money that is being earned by the business.
a financial document that shows how much money (sales) came in and how much money (costs) was paid out. Subtracting the costs from the sales gives you your profit and all three are shown on the income statement.
risk protection for actions for which a business is liable. Insurance that a business carries to cover the possibility of loss from lawsuits in the event the business or its agents were found at fault when an action occurred.
training for new employees regarding conditions of service, physical layout of the workplace, safety rules, local conventions and customs and supervisory procedures.
input tax credits
you are entitled to an input tax credit for the GST included in the price you pay for an acquisition or the GST paid for an importation if it is for use in your enterprise.
some supplies are input taxed, which means you do not charge GST for them but neither are you entitled to input tax credits for anything acquired or imported to make the supply.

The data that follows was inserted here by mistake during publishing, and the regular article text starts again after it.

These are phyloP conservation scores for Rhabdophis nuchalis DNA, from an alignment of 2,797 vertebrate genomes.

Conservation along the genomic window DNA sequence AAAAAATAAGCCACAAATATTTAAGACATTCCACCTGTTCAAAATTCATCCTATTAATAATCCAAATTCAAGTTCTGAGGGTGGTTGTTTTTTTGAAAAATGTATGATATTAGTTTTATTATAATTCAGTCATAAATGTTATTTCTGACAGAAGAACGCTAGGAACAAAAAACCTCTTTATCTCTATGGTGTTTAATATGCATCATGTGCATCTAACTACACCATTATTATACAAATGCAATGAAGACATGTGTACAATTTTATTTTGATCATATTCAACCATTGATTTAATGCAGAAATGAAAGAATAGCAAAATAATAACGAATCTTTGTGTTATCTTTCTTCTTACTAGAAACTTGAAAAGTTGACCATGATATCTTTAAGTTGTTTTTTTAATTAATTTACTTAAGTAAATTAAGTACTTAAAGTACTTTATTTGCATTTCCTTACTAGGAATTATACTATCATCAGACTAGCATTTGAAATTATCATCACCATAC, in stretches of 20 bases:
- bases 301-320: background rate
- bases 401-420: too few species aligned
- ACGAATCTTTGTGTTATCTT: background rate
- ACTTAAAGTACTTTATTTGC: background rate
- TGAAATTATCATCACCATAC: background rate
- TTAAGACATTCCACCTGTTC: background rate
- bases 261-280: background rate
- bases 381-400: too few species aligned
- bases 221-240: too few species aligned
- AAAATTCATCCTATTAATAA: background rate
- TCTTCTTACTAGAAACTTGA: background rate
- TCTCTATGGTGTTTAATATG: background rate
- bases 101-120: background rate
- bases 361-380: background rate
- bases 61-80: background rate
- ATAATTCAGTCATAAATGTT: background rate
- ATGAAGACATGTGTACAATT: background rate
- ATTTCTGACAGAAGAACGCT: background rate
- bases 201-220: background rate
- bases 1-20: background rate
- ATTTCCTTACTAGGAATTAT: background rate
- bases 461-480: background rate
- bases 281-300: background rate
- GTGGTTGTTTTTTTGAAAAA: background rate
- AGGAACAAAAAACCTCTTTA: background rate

those assets of a business, which cannot be assigned a firm, fixed value, such as leases, franchises, goodwill and patent rights.
a comparison between the financial and productive performance of a business with the industry averages.
the cost of borrowing money.
the value of all the stock of physical items that a business uses in its production process or has for sale in the ordinary course of doing business.
money used to purchase any capital items for the business and expected to yield an income.
document which shows the customer charges for goods delivered or work done.